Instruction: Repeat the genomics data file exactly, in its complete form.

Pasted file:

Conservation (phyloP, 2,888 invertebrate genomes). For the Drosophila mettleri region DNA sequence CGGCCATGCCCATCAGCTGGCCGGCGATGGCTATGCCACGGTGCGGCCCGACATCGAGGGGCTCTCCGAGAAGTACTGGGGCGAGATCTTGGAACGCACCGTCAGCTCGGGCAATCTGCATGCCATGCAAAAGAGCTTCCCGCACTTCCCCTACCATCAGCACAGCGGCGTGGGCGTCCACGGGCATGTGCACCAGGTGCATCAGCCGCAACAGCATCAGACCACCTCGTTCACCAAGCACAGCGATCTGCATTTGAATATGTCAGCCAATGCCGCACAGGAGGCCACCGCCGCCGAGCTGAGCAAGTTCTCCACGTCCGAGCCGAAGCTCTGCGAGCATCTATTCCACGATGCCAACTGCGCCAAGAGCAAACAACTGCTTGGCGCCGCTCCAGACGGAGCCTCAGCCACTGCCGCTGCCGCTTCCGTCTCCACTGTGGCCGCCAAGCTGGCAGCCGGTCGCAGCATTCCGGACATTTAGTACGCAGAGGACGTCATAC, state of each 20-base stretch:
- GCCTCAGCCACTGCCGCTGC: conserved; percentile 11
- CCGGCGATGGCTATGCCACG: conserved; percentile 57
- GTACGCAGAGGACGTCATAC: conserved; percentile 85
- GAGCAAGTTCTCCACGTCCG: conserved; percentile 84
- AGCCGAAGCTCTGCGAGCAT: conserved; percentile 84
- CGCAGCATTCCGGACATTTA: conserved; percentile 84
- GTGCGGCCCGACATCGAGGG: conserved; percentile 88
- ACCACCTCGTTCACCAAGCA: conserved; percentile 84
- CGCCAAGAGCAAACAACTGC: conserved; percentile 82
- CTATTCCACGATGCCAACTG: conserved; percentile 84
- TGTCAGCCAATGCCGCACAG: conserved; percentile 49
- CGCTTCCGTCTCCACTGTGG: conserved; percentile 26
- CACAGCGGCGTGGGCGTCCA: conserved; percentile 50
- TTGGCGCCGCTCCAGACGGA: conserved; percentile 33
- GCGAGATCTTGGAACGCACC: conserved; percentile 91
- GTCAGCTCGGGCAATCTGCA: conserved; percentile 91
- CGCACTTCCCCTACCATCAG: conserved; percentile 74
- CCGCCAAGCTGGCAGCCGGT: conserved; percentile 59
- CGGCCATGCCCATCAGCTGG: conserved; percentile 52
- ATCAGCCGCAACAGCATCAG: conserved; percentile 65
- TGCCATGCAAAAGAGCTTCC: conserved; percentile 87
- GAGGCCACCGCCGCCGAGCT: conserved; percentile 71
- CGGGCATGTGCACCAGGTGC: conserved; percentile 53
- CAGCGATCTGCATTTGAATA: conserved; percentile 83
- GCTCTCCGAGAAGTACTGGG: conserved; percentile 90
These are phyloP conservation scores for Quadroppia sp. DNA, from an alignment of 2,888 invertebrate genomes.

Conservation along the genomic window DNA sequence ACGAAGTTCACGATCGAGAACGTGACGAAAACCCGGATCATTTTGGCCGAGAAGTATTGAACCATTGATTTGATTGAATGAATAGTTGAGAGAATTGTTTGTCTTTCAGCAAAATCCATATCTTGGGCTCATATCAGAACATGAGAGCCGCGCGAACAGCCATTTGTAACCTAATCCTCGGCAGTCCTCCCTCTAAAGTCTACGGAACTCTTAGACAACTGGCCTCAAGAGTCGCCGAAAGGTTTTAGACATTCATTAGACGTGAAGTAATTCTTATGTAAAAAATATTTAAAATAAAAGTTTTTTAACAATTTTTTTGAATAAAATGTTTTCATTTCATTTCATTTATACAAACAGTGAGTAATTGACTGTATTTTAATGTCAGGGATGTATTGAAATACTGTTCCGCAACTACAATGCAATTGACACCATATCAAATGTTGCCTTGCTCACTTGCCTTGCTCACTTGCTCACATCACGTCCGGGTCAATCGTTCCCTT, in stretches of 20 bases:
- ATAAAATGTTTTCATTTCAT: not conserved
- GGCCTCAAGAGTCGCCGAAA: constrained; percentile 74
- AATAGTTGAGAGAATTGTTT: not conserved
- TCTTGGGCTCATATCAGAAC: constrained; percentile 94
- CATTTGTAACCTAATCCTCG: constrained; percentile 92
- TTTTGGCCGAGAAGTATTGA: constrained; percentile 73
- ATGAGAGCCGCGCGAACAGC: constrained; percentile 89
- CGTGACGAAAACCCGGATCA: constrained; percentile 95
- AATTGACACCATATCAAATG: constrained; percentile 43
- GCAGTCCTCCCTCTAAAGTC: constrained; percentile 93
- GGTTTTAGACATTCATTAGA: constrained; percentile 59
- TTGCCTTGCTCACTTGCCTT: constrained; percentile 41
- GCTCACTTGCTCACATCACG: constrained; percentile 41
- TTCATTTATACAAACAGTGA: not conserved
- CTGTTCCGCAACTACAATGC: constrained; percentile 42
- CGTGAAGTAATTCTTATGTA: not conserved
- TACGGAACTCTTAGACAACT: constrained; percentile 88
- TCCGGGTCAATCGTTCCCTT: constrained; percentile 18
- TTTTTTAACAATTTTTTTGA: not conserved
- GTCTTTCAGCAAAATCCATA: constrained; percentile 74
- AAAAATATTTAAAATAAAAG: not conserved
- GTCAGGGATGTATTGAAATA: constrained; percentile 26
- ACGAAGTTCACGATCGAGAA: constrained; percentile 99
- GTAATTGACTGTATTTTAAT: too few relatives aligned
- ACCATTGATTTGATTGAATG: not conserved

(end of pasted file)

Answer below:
Conservation (phyloP, 2,888 invertebrate genomes). For the Drosophila mettleri region DNA sequence CGGCCATGCCCATCAGCTGGCCGGCGATGGCTATGCCACGGTGCGGCCCGACATCGAGGGGCTCTCCGAGAAGTACTGGGGCGAGATCTTGGAACGCACCGTCAGCTCGGGCAATCTGCATGCCATGCAAAAGAGCTTCCCGCACTTCCCCTACCATCAGCACAGCGGCGTGGGCGTCCACGGGCATGTGCACCAGGTGCATCAGCCGCAACAGCATCAGACCACCTCGTTCACCAAGCACAGCGATCTGCATTTGAATATGTCAGCCAATGCCGCACAGGAGGCCACCGCCGCCGAGCTGAGCAAGTTCTCCACGTCCGAGCCGAAGCTCTGCGAGCATCTATTCCACGATGCCAACTGCGCCAAGAGCAAACAACTGCTTGGCGCCGCTCCAGACGGAGCCTCAGCCACTGCCGCTGCCGCTTCCGTCTCCACTGTGGCCGCCAAGCTGGCAGCCGGTCGCAGCATTCCGGACATTTAGTACGCAGAGGACGTCATAC, state of each 20-base stretch:
- GCCTCAGCCACTGCCGCTGC: conserved; percentile 11
- CCGGCGATGGCTATGCCACG: conserved; percentile 57
- GTACGCAGAGGACGTCATAC: conserved; percentile 85
- GAGCAAGTTCTCCACGTCCG: conserved; percentile 84
- AGCCGAAGCTCTGCGAGCAT: conserved; percentile 84
- CGCAGCATTCCGGACATTTA: conserved; percentile 84
- GTGCGGCCCGACATCGAGGG: conserved; percentile 88
- ACCACCTCGTTCACCAAGCA: conserved; percentile 84
- CGCCAAGAGCAAACAACTGC: conserved; percentile 82
- CTATTCCACGATGCCAACTG: conserved; percentile 84
- TGTCAGCCAATGCCGCACAG: conserved; percentile 49
- CGCTTCCGTCTCCACTGTGG: conserved; percentile 26
- CACAGCGGCGTGGGCGTCCA: conserved; percentile 50
- TTGGCGCCGCTCCAGACGGA: conserved; percentile 33
- GCGAGATCTTGGAACGCACC: conserved; percentile 91
- GTCAGCTCGGGCAATCTGCA: conserved; percentile 91
- CGCACTTCCCCTACCATCAG: conserved; percentile 74
- CCGCCAAGCTGGCAGCCGGT: conserved; percentile 59
- CGGCCATGCCCATCAGCTGG: conserved; percentile 52
- ATCAGCCGCAACAGCATCAG: conserved; percentile 65
- TGCCATGCAAAAGAGCTTCC: conserved; percentile 87
- GAGGCCACCGCCGCCGAGCT: conserved; percentile 71
- CGGGCATGTGCACCAGGTGC: conserved; percentile 53
- CAGCGATCTGCATTTGAATA: conserved; percentile 83
- GCTCTCCGAGAAGTACTGGG: conserved; percentile 90
These are phyloP conservation scores for Quadroppia sp. DNA, from an alignment of 2,888 invertebrate genomes.

Conservation along the genomic window DNA sequence ACGAAGTTCACGATCGAGAACGTGACGAAAACCCGGATCATTTTGGCCGAGAAGTATTGAACCATTGATTTGATTGAATGAATAGTTGAGAGAATTGTTTGTCTTTCAGCAAAATCCATATCTTGGGCTCATATCAGAACATGAGAGCCGCGCGAACAGCCATTTGTAACCTAATCCTCGGCAGTCCTCCCTCTAAAGTCTACGGAACTCTTAGACAACTGGCCTCAAGAGTCGCCGAAAGGTTTTAGACATTCATTAGACGTGAAGTAATTCTTATGTAAAAAATATTTAAAATAAAAGTTTTTTAACAATTTTTTTGAATAAAATGTTTTCATTTCATTTCATTTATACAAACAGTGAGTAATTGACTGTATTTTAATGTCAGGGATGTATTGAAATACTGTTCCGCAACTACAATGCAATTGACACCATATCAAATGTTGCCTTGCTCACTTGCCTTGCTCACTTGCTCACATCACGTCCGGGTCAATCGTTCCCTT, in stretches of 20 bases:
- ATAAAATGTTTTCATTTCAT: not conserved
- GGCCTCAAGAGTCGCCGAAA: constrained; percentile 74
- AATAGTTGAGAGAATTGTTT: not conserved
- TCTTGGGCTCATATCAGAAC: constrained; percentile 94
- CATTTGTAACCTAATCCTCG: constrained; percentile 92
- TTTTGGCCGAGAAGTATTGA: constrained; percentile 73
- ATGAGAGCCGCGCGAACAGC: constrained; percentile 89
- CGTGACGAAAACCCGGATCA: constrained; percentile 95
- AATTGACACCATATCAAATG: constrained; percentile 43
- GCAGTCCTCCCTCTAAAGTC: constrained; percentile 93
- GGTTTTAGACATTCATTAGA: constrained; percentile 59
- TTGCCTTGCTCACTTGCCTT: constrained; percentile 41
- GCTCACTTGCTCACATCACG: constrained; percentile 41
- TTCATTTATACAAACAGTGA: not conserved
- CTGTTCCGCAACTACAATGC: constrained; percentile 42
- CGTGAAGTAATTCTTATGTA: not conserved
- TACGGAACTCTTAGACAACT: constrained; percentile 88
- TCCGGGTCAATCGTTCCCTT: constrained; percentile 18
- TTTTTTAACAATTTTTTTGA: not conserved
- GTCTTTCAGCAAAATCCATA: constrained; percentile 74
- AAAAATATTTAAAATAAAAG: not conserved
- GTCAGGGATGTATTGAAATA: constrained; percentile 26
- ACGAAGTTCACGATCGAGAA: constrained; percentile 99
- GTAATTGACTGTATTTTAAT: too few relatives aligned
- ACCATTGATTTGATTGAATG: not conserved